347.Under the Code of Conduct, when I uphold a complaints of bullying, harassment or sexual misconduct, I must produce a report for publication and identify an appropriate outcome, which can range from no action to expulsion from the House.
348.Three possibilities follow:
349.If my report goes to the Conduct Committee, any of my findings of breaches can be appealed by the complainant and the respondent. The respondent can also appeal my recommended sanction. Nothing will be published until the outcome of any appeal, at which point the Conduct Committee will publish its own report, to which my report will be annexed.
350.In these cases I do not consider remedial action to be appropriate.
351.In accordance with paragraph 157 of the Guide to the Code, I wrote to Lord Maginnis to inform him of the breaches I had found and inviting him to present any material he wished to be taken into account when considering my recommended sanction. Lord Maginnis’s response is included in Appendix 4.
352.In his response, Lord Maginnis made a number of points which related broadly to the complaints and my investigation which it may be useful to respond to here:
“Out 4 Marriage” was a campaign in favour of same-sex marriage that arranged for short videos to be recorded with a variety of people to speak in favour of same-sex marriage. In 2012, as incoming President of the Law Society of England and Wales I recorded such a video.
In his earlier evidence Lord Maginnis had described Ms Bardell’s account as “inaccurate”. The sequence of who arrived at the entrance first is not material to the investigation. That Lord Maginnis spoke angrily to Ms Bardell is evidenced by Ms Bardell and Mr Bombolo’s accounts.
This aspect of Lord Maginnis’s account is included at paragraph 125 above and we spoke to one of the parliamentarians but were unable to speak to the second, as set out in paragraph 155 above.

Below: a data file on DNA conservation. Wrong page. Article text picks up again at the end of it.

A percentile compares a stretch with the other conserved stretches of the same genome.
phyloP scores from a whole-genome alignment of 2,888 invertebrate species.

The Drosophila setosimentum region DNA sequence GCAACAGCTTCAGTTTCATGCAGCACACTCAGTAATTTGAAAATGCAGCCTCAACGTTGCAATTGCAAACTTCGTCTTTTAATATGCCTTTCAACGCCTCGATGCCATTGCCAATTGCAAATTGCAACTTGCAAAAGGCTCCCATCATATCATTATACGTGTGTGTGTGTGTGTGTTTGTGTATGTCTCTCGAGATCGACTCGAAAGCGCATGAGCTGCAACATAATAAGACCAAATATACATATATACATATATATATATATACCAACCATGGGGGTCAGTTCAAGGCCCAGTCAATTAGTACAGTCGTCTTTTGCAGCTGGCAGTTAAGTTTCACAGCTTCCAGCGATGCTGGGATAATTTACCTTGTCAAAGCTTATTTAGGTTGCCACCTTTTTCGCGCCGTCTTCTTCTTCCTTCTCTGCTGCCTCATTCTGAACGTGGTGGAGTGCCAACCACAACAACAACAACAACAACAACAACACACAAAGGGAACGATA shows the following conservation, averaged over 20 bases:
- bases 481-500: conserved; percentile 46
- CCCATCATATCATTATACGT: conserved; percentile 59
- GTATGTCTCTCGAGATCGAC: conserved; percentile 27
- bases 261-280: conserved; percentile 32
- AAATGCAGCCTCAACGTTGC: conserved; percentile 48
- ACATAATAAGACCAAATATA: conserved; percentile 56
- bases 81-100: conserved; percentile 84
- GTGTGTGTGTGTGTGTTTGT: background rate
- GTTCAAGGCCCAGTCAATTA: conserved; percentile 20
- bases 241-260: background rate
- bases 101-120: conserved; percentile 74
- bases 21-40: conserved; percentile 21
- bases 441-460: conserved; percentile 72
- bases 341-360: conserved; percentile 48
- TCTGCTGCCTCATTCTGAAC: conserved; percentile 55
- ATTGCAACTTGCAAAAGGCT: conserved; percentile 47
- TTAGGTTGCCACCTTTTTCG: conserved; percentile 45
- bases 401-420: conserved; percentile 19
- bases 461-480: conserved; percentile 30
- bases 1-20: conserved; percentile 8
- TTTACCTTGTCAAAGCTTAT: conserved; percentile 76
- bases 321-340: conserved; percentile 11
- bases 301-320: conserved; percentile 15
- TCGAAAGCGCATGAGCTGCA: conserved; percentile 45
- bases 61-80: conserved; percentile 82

As set out in paragraph 197 above, Ms Bardell used this phrase after Lord Maginnis had spoken to HuffPost.
My own “social and moral” views are not a relevant factor in this investigation. The task delegated to me by the House of Lords has been to consider in each case whether, on the balance of probabilities, the evidence demonstrated that Lord Maginnis breached the Code of Conduct. Based on the evidence gathered, I have found that he did.
353.While Lord Maginnis has not disputed many of the essential facts of the complaints against him, he has not acknowledged that his behaviour was unacceptable and contrary to the Code of Conduct. Rather, he has continued to use demeaning language about the complainants, ascribed motivations for their actions based on questions of sexual orientation, and attempted to claim his own victimisation by them for which there is no evidence.
354.In addition, I do not consider that the conduct complained of in any of these cases has been “minor”.
355.Furthermore the evidence suggests that the incidents described in this report are not one-offs or out of character. In his evidence on Mr Bombolo’s complaint, Lord Maginnis himself explained that he had previously treated another security officer in a similar fashion. The complaints from Ms Bardell, Mr Pollard and Mr Perkins, along with the emails from Lord Maginnis to James Gray and the content of Lord Maginnis’s evidence to us also demonstrate that using homophobic language and expressing homophobic views is part of Lord Maginnis’s normal discourse.